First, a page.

Researchers just released profile data on 70,000 OkCupid users without permission – Vox Science Health (Brian Resnick 2016)0

Posted by Admin in on May 13, 2016
 

A group of researchers has released a data set on nearly 70,000 users of the online dating site OkCupid. The data dump breaks the cardinal rule of social science research ethics: It took identifiable personal data without permission.

The information – while publicly available to OkCupid users — was collected by Danish researchers who never contacted OkCupid or its clientele about using it.

The data, collected from November 2014 to March 2015, includes user names, ages, gender, religion, and personality traits, as well as answers to the personal questions the site asks to help match potential mates. The users hail from a few dozen countries around the world.

Read full news story

Also see
(12/05/16) Researchers just released profile data on 70,000 OkCupid users without permission
(20/05/16) Publicly available data on thousands of OKCupid users pulled over copyright claim
(21/05/16) Scientists are just as confused about the ethics of big-data research as you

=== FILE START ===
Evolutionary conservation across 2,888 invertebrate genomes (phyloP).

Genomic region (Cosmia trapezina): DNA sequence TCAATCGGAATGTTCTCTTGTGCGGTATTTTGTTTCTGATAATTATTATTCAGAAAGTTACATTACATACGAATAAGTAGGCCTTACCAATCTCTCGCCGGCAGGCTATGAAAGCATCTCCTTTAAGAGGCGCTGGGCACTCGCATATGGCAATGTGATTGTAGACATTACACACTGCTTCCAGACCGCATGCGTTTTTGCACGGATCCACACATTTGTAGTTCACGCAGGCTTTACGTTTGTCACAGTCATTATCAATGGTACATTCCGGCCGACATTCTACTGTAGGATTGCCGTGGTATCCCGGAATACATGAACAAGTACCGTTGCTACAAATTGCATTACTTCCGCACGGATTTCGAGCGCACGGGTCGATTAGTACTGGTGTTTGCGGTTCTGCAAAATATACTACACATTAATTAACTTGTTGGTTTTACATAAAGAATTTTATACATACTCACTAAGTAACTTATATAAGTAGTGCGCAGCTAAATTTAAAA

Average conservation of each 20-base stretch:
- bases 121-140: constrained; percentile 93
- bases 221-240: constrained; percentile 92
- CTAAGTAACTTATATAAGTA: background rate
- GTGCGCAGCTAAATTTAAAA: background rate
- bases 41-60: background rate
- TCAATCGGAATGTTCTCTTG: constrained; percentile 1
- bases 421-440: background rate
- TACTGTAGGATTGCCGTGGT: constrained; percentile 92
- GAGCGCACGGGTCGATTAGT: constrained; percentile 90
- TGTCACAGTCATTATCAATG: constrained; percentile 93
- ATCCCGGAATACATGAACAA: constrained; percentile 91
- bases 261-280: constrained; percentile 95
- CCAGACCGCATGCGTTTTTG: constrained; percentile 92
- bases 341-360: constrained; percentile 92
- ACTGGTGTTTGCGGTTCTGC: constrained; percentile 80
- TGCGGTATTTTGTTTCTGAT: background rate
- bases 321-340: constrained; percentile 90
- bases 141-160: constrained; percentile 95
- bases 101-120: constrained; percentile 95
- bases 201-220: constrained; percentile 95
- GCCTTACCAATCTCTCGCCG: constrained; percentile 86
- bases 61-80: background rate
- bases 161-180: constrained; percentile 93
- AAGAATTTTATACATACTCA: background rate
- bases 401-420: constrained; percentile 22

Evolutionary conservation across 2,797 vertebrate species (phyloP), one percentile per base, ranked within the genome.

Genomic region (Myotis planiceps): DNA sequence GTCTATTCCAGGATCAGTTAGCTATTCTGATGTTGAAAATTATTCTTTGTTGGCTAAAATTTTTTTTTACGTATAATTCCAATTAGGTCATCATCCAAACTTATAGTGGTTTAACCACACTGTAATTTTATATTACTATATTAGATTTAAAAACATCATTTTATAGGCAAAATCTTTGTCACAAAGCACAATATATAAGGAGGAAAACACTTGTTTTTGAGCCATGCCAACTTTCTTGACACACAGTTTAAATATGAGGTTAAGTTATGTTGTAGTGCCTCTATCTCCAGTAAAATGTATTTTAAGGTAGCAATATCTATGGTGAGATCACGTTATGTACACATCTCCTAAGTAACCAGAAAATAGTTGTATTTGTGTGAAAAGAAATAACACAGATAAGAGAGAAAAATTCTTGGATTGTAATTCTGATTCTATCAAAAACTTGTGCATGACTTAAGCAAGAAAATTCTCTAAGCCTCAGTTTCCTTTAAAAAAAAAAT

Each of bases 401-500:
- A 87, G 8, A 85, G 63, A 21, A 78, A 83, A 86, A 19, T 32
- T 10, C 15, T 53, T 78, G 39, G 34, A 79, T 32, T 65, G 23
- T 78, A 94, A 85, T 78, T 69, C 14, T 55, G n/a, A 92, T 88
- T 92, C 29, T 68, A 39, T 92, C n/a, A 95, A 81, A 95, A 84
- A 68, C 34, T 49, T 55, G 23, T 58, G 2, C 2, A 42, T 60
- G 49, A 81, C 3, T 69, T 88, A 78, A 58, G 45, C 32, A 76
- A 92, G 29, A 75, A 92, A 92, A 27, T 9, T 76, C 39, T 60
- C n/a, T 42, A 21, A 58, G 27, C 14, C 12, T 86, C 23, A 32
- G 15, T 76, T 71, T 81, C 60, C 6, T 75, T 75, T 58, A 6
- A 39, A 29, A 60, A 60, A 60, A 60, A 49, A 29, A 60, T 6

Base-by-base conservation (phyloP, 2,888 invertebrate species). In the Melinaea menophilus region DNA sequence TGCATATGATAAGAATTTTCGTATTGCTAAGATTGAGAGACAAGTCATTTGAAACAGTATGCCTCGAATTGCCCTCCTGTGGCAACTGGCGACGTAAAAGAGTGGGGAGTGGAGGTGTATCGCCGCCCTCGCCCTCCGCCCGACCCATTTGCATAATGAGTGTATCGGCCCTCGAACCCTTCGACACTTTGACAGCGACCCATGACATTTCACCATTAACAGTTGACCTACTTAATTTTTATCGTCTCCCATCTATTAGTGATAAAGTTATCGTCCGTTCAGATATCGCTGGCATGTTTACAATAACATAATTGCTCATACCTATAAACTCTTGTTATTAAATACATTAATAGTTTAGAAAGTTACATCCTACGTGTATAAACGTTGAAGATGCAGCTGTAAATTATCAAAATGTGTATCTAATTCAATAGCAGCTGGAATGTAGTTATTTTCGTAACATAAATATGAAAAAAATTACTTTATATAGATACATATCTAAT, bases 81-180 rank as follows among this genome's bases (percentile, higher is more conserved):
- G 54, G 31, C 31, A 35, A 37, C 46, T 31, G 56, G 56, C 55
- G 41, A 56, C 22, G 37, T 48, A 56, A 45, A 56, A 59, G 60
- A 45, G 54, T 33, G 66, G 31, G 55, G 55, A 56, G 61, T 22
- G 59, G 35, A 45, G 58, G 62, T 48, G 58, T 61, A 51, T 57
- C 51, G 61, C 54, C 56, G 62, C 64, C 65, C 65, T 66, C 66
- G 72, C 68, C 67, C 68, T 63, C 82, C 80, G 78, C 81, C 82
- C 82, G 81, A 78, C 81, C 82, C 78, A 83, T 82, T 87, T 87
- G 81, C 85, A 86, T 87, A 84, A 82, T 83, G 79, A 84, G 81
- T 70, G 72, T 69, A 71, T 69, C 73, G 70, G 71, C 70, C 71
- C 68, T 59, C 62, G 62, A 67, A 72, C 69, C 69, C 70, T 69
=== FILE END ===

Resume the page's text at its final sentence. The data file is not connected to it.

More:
(14/07/16) Are Research Ethics Obsolete In The Era Of Big Data?

Scientists’ perspectives on consent in the context of biobanking research (Zubin Master, et al 2015)0

Posted by Admin in on May 12, 2016
 

Abstract: Most bioethics studies have focused on capturing the views of patients and the general public on research ethics issues related to informed consent for biobanking and only a handful of studies have examined the perceptions of scientists. Capturing the opinions of scientists is important because they are intimately involved with biobanks as collectors and users of samples and health information. In this study, we performed interviews with scientists followed by qualitative analysis to capture the diversity of perspectives on informed consent. We found that the majority of scientists in our study reported their preference for a general consent approach although they do not believe there to be a consensus on consent type. Despite their overall desire for a general consent model, many reported several concerns including donors needing some form of assurance that nothing unethical will be done with their samples and information. Finally, scientists reported mixed opinions about incorporating exclusion clauses in informed consent as a means of limiting some types of contentious research as a mechanism to assure donors that their samples and information are being handled appropriately. This study is one of the first to capture the views of scientists on informed consent in biobanking. Future studies should attempt to generalize findings on the perspectives of different scientists on informed consent for biobanking.